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In his 1915 classic entitled Jesus the Christ, Elder James E. Talmage maintained that Jesus Christ was born on April 6 in the year 1 BC. Talmage was apparently the first LDS writer to propose this particular date. Nearly a century has passed since his book appeared, and in that time it has become practically axiomatic among Latter-day Saints that Jesus was born on April 6. But was he?
In the last century, much new information has come to light about the New Testament. New data from archaeological and historical sources, combined with a careful reexamination of the scriptural accounts involved, suggest that the April 6 dating is no longer tenable. In this article, I strive to show that virtually all hard evidence, scriptural and otherwise, now points to a narrow window of time at the beginning of winter for the birth of the Savior, and that Jesus was quite likely born in December of the year 5 BC.
This conclusion will probably come as a surprise, and perhaps even as a shock, to some Latter-day Saints. Aware that some readers suppose April 6 must be regarded, without question, as the authoritatively established birth date of Jesus, and thus that they may be inclined to reject this proposition from the outset, I invite readers to exercise patience and to review the evidence presented below. A large amount of data is introduced in this study, and at first, some of these items may seem disconnected from others, but I hope to bring them all together in a series of coherent conclusions at the end of the study.
Published Views of LDS General Authorities
Before considering any other data, a brief review of LDS thinking on this subject is in order. During the nineteenth century, latter-day prophets from Joseph Smith to Lorenzo Snow evidently made no specific comments on the date of Jesus’s birth. It is known that Joseph Smith celebrated Christmas day on December 25, but none of his recorded remarks attempt to justify that date, or any other date, as the birth date of Christ. Nor did he ever interpret the wording of Doctrine and Covenants 20:1 to suggest that April 6 should be regarded as the Savior’s birth date. Similarly, as far as I have been able to ascertain, Brigham Young, John Taylor, Wilford Woodruff, and Lorenzo Snow recorded no comments on the subject either.
During the twentieth century, three different LDS Apostles published major studies on the life and ministry of Jesus Christ and in them offered models for the date of Jesus’s birth. The diversity of opinion in these three studies is of particular interest. The first, as already mentioned, was Jesus the Christ by Elder James E. Talmage, who based his statement about Jesus’s birth date on the idea that D&C 20:1—which names Tuesday, April 6, 1830, as the date of the organization of the latter-day Church—means that exactly 1,830 years had passed (to the day) since the Savior’s birth.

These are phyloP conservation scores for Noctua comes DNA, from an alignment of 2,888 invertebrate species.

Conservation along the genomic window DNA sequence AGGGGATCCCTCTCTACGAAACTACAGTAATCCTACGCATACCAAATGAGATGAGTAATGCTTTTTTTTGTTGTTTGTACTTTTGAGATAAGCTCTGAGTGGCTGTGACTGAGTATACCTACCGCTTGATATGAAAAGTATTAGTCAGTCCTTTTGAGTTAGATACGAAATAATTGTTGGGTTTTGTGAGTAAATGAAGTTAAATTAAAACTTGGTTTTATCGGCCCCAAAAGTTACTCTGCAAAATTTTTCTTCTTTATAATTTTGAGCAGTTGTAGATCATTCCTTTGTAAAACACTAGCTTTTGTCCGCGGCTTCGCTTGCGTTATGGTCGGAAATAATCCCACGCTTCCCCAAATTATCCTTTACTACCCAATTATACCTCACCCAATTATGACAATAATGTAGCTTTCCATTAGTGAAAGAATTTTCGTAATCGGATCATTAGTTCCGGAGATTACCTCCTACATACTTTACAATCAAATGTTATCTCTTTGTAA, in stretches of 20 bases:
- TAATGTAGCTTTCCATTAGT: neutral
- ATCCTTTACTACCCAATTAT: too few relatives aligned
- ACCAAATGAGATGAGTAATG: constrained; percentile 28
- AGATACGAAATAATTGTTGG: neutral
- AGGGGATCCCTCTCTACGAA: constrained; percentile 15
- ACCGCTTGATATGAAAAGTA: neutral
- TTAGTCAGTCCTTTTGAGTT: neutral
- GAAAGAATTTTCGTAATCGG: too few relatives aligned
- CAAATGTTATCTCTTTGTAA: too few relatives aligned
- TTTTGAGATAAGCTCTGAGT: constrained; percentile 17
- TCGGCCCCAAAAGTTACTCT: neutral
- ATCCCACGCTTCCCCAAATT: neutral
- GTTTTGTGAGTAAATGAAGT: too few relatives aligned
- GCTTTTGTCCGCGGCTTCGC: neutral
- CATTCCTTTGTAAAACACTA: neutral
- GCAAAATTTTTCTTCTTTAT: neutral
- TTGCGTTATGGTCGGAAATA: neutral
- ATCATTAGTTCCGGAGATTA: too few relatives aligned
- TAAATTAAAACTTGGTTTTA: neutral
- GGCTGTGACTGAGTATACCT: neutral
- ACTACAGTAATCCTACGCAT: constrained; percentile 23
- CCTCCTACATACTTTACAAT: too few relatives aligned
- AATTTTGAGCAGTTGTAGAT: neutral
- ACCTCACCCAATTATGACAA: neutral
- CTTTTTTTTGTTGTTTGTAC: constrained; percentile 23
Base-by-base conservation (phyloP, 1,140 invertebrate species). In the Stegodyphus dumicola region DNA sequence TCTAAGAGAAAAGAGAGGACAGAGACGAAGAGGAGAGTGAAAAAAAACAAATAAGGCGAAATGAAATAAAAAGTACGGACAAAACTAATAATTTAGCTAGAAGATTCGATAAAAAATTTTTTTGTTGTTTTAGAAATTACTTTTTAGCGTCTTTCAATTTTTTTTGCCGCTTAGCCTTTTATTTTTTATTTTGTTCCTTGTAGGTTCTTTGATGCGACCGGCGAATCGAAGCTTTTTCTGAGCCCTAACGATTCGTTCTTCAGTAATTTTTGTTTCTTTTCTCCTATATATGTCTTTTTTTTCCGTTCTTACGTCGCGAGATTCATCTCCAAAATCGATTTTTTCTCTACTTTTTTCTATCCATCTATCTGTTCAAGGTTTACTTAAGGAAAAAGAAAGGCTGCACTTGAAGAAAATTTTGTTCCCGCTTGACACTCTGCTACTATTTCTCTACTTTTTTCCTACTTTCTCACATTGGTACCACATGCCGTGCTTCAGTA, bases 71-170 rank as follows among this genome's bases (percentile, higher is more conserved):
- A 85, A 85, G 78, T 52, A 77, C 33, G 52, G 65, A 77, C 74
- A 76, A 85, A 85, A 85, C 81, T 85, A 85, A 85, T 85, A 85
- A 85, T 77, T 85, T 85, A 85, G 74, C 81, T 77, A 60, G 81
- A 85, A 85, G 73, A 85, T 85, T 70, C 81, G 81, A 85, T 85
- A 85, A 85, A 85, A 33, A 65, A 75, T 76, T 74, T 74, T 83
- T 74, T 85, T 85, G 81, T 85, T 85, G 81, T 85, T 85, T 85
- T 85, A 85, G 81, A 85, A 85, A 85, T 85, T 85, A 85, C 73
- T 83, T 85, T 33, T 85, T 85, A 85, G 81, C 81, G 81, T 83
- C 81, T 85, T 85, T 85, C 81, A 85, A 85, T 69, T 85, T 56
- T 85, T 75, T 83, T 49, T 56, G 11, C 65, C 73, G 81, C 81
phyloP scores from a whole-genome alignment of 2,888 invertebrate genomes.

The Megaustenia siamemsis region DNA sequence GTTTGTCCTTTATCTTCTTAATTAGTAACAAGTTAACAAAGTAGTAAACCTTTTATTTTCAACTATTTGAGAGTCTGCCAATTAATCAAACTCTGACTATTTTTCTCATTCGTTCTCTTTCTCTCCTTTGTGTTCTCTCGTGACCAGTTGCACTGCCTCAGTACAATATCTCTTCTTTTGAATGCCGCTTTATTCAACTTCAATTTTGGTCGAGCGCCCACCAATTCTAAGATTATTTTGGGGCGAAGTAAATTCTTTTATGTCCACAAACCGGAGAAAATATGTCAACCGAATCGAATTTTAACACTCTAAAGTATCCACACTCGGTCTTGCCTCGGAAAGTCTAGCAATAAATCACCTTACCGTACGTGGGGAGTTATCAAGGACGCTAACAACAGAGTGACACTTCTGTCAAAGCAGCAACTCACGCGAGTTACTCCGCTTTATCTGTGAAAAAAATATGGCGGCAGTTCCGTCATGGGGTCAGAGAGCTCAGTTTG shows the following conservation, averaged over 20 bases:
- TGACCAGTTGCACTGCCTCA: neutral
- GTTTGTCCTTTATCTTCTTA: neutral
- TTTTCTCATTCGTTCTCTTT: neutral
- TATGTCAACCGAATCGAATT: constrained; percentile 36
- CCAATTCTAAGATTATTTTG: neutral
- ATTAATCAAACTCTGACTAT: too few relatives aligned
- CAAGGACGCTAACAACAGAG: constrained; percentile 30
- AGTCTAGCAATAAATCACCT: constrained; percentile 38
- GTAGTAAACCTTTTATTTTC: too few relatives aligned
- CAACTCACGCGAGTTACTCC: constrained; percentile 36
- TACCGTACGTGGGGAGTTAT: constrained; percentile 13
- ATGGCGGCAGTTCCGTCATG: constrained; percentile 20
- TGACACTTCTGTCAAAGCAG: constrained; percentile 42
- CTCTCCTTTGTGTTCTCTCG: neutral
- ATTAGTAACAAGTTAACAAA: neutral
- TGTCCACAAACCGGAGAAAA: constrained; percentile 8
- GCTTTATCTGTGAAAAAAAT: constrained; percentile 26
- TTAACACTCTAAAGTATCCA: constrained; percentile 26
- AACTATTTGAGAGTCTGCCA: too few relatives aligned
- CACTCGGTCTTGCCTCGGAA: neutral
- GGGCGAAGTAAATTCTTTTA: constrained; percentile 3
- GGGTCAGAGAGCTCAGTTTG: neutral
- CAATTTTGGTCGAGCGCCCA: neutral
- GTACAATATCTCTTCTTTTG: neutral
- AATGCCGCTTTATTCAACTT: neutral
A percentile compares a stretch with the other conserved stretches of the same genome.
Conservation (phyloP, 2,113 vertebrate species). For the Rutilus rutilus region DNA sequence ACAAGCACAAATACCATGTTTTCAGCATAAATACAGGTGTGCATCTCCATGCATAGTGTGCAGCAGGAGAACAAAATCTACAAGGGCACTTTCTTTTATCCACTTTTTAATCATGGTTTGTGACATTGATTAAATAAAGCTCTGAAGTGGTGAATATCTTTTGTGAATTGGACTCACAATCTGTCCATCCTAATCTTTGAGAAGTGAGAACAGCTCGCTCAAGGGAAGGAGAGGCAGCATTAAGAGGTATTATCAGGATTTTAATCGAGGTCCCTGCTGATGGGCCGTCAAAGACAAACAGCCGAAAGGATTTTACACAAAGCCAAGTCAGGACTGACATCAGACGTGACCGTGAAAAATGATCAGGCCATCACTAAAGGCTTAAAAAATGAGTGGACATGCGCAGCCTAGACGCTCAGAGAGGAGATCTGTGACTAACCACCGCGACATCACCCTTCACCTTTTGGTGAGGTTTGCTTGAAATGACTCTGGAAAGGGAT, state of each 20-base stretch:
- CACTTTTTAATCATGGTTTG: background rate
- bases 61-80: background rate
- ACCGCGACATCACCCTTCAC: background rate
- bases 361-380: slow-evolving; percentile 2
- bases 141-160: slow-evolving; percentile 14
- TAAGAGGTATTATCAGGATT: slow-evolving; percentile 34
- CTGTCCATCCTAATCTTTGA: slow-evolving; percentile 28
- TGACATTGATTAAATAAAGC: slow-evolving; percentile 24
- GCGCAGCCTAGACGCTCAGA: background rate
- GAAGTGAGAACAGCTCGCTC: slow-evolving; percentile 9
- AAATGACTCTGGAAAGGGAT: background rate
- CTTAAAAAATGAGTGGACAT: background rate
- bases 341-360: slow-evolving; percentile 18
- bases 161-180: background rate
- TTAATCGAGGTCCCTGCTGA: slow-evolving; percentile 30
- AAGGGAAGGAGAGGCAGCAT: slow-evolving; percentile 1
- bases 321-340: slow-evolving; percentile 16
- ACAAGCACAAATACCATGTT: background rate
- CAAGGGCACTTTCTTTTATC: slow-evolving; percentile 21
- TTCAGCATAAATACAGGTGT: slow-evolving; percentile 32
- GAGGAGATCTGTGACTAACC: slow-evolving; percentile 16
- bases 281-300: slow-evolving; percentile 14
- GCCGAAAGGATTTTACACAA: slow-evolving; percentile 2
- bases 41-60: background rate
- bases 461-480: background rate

President J. Reuben Clark, who served as both First and Second Counselor in the First Presidency, published Our Lord of the Gospels in 1954. This book was reprinted as an official publication of the Church when it was released as a Melchizedek Priesthood manual for 1958. In Our Lord of the Gospels, Clark pointed to the traditional early winter time frame for the date of Jesus’s birth. He explained: “I am not proposing any date as the true date. But in order to be as helpful to students as I could, I have taken as the date of the Savior’s birth the date now accepted by many scholars,—late 5 B.C. or early 4 B.C.” In the timetables he employed in his book, Clark listed his preferred time range for Jesus’s nativity as December of 5 BC, and the time range of the Annunciation to Mary as nine months earlier in March of 5 BC.
Elder Bruce R. McConkie was the third General Authority to prepare a systematic study of the life of Christ. Deseret Book Company published the four-volume series, The Mortal Messiah, beginning in 1979. McConkie reviewed the positions and reasoning of both Talmage and Clark with regard to Jesus’s birth date and stated that he would follow Clark’s course. Accordingly, McConkie dated the Annunciation to Mary in March or April of 5 BC, and the birth of Jesus in December of 5 BC (with the caveat that his birth could also have occurred from January to April of 4 BC).
It seems clear from the different approaches presented in these three studies that there is no authoritative agreement or position on the issue of the birth date of Christ that can be regarded as binding on the membership of the Church. Comments by other General Authorities on the April 6 proposal have tended almost always to be remarks-in-passing that occurred during talks given on different subjects having little or nothing to do with actually dating the birth of Jesus. As such, they offer no explanatory information. As far as General Authorities are concerned, the three sources offering data that may be scrutinized are Talmage’s Jesus the Christ, Clark’s Our Lord of the Gospels, and McConkie’s The Mortal Messiah. And of these three, it is significant that the latter two prefer a different time frame than Talmage’s proposal of April 6 in 1 BC. In this regard, the present reexamination of the question of dating Jesus’s birth seems appropriate.